July 17, 2005 - 10:14AM
Australia's longest-serving immigration detainee has used his first moments of freedom to thank the government that kept him locked up for seven years.
Peter Qasim has finally tasted freedom after the federal government approved a bridging visa for the stateless asylum seeker, allowing him to remain in Australia.
Despite his ongoing treatment for depression, Mr Qasim was ecstatic, thanking Immigration Minister Amanda Vanstone for allowing him to stay in the country.
He also gave an emotional thank-you to his band of supporters outside Adelaide's Glenside psychiatric hospital where is being treated.
"I am greatly thankful to Minister Amanda Vanstone for giving me visa to live in the community," the 31-year-old said in a statement he read to reporters.
"And I would [give] thanks to Mr Dick Smith and all the politicians and backbenchers and my lawyers and all the lovely supporters who worked hard to get me my freedom."
Mr Qasim - who spent three hours away from the hospital - said he was overwhelmed about being granted his freedom, and hinted at the mental anguish associated with his years in detention.
"Detention is a very bad place if you stay a long time I think you forget the world outside," he said.
"I am happy my time (in detention) has finished."
Mr Qasim was detained after he arrived in Australia on a small boat in 1998.
He claims to be from the disputed territory of Kashmir and says he fled because his Muslim faith put his life at risk.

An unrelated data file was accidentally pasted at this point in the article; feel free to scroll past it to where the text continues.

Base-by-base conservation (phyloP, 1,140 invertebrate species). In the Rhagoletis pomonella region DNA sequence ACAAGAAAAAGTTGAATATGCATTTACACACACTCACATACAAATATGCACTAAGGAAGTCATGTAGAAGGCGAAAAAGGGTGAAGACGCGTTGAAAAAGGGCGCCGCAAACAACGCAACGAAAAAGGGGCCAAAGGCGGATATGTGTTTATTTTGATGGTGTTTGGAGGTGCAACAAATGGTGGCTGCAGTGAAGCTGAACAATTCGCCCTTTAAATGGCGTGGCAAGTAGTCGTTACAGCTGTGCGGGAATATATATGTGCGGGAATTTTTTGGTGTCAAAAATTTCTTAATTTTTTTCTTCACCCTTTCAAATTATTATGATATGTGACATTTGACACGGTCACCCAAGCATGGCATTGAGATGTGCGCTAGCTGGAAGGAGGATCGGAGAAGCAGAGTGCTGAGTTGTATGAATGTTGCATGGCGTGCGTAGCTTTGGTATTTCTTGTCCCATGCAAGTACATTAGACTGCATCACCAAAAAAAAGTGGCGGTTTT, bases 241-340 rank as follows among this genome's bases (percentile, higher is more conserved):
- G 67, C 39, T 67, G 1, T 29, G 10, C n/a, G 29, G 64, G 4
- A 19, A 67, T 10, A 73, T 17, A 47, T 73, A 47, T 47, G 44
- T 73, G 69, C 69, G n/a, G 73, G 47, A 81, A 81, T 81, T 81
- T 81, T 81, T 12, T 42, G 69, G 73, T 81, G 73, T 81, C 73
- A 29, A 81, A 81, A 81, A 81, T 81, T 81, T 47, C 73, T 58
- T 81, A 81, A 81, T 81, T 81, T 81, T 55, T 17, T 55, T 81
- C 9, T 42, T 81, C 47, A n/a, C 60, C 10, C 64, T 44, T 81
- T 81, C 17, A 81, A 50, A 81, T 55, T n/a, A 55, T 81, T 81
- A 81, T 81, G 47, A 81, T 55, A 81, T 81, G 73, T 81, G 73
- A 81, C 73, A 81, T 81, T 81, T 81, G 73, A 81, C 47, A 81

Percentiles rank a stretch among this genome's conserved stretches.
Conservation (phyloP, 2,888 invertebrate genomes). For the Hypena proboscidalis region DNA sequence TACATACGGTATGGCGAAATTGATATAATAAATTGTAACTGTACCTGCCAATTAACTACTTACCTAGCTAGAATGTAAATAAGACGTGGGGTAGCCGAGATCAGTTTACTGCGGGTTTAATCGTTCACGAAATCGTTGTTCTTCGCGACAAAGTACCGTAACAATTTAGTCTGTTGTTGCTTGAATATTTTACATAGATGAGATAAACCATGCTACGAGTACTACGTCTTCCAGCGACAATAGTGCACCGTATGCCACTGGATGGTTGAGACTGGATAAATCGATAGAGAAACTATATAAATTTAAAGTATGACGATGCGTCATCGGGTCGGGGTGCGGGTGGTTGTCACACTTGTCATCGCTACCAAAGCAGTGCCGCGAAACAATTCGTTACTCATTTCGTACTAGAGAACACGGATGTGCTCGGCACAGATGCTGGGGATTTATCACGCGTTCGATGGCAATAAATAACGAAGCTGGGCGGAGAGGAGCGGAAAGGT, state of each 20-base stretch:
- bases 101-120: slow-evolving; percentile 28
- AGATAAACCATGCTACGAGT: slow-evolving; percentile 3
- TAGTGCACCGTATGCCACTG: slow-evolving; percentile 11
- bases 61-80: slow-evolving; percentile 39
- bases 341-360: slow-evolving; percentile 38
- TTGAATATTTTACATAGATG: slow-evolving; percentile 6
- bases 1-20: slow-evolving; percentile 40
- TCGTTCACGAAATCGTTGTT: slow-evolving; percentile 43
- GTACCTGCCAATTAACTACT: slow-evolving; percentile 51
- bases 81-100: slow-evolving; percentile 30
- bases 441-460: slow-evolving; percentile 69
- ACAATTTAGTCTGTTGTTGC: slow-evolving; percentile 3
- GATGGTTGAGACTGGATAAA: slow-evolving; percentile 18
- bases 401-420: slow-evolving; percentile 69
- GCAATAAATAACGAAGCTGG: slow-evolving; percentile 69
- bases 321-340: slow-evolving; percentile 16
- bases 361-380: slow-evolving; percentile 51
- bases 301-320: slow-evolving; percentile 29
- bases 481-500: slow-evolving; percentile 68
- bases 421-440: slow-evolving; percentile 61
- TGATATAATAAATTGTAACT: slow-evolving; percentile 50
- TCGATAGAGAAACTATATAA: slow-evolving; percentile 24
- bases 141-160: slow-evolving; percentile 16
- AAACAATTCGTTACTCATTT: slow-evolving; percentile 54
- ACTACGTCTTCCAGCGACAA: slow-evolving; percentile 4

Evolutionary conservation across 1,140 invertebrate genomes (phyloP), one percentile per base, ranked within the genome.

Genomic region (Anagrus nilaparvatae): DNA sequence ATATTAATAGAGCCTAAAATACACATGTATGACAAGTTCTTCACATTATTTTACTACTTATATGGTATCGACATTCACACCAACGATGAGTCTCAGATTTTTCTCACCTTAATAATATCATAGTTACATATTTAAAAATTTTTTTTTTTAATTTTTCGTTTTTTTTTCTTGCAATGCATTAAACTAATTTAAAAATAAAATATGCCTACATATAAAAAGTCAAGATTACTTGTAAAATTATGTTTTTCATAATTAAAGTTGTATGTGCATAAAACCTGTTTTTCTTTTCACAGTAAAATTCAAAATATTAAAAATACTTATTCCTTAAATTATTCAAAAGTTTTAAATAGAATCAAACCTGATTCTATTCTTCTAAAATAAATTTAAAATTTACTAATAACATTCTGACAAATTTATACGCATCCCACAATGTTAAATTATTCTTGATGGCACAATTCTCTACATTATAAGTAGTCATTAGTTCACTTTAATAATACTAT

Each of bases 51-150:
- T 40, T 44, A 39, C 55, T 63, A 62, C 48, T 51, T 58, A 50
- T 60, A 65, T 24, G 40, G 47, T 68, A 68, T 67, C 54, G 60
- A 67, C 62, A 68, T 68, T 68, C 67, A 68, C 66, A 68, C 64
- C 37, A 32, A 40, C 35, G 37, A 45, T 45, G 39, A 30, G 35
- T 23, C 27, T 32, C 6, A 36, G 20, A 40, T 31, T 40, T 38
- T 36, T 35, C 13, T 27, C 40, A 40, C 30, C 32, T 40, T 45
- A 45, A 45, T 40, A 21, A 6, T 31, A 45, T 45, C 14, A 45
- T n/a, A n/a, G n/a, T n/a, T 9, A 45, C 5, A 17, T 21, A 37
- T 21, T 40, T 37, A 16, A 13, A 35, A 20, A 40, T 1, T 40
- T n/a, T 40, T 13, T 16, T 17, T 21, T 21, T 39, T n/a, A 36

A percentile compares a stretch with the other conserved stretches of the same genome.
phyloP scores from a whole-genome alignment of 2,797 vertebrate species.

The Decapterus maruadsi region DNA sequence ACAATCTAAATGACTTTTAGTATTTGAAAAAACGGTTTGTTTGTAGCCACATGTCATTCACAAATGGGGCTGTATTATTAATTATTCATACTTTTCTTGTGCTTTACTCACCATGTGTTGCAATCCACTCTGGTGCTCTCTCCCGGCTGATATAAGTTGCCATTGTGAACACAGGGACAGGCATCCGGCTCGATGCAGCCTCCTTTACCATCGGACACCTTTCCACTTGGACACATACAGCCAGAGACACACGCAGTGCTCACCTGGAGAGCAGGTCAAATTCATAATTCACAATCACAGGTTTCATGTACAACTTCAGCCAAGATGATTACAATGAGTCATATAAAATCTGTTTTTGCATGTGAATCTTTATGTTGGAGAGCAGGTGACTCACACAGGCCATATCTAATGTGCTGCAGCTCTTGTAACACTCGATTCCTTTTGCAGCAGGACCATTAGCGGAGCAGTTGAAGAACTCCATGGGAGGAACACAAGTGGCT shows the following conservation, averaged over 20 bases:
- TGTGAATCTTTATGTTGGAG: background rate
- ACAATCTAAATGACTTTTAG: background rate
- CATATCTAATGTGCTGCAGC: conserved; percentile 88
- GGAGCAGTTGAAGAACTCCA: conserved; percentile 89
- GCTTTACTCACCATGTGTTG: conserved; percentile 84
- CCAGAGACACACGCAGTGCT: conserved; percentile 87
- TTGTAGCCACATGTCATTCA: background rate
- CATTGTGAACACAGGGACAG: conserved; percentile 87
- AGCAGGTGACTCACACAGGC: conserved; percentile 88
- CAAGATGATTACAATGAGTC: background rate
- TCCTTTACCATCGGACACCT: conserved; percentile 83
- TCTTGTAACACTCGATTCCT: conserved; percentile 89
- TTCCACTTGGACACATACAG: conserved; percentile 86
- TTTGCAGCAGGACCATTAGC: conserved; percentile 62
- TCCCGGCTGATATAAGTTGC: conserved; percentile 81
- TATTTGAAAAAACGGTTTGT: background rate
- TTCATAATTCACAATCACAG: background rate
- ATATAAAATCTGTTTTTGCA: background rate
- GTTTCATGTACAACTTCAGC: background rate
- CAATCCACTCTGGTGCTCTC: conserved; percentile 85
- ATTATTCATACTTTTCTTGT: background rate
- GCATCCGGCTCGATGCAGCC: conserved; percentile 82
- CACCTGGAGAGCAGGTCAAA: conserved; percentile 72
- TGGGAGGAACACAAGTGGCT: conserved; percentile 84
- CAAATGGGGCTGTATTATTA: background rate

Before the Australian government offered him a special visa last month, he had asked to be returned to India rather than spend the rest of his life in detention.
But India refused to recognise his nationality and would not accept him.
Mr Qasim had applied for asylum with 80 countries but all refused to take him, including Australia which maintained he failed to prove his nationality.
Mr Qasim is expected to remain at Glenside hospital until at least Monday before moving in with an elderly Adelaide couple who will become his carers.
"They treat me like a son and I will live with them," he told reporters.
Under the terms of the visa, Mr Qasim will be allowed to work and have access to Centrelink benefits and Medicare.
He must also agree to be deported if and when he can return home but his deportation is only a remote possibility given no country is willing to take him.
"He really wants to work and get a job but he hasn't thought about what he wants to do yet," Mr Qasim's lawyer Claire O'Connor said.
Labor has welcomed Mr Qasim's release, but says there should be no strings attached to his visa.
"I welcome that he's no longer going to be in detention but I'm sorely disappointed that the government still can't bring itself to give him permanency," Mr Burke said.
Australian Democrats deputy leader Andrew Bartlett said Mr Qasim's release should never overshadow how "disgraceful" it was that he was locked up for so long.
"He has suffered enormously, his health has been harmed enormously as a direct result of the government policy and the government's law," he told the ABC.
"And whilst it's great he's out, the government should still be condemned for what they have done to this man."
He said he had enduring concerns about Mr Qasim's long-term security in Australia.
Greens senator Kerry Nettle also said the government should give Mr Qasim certainty and grant him a permanent visa.
© 2005 AAP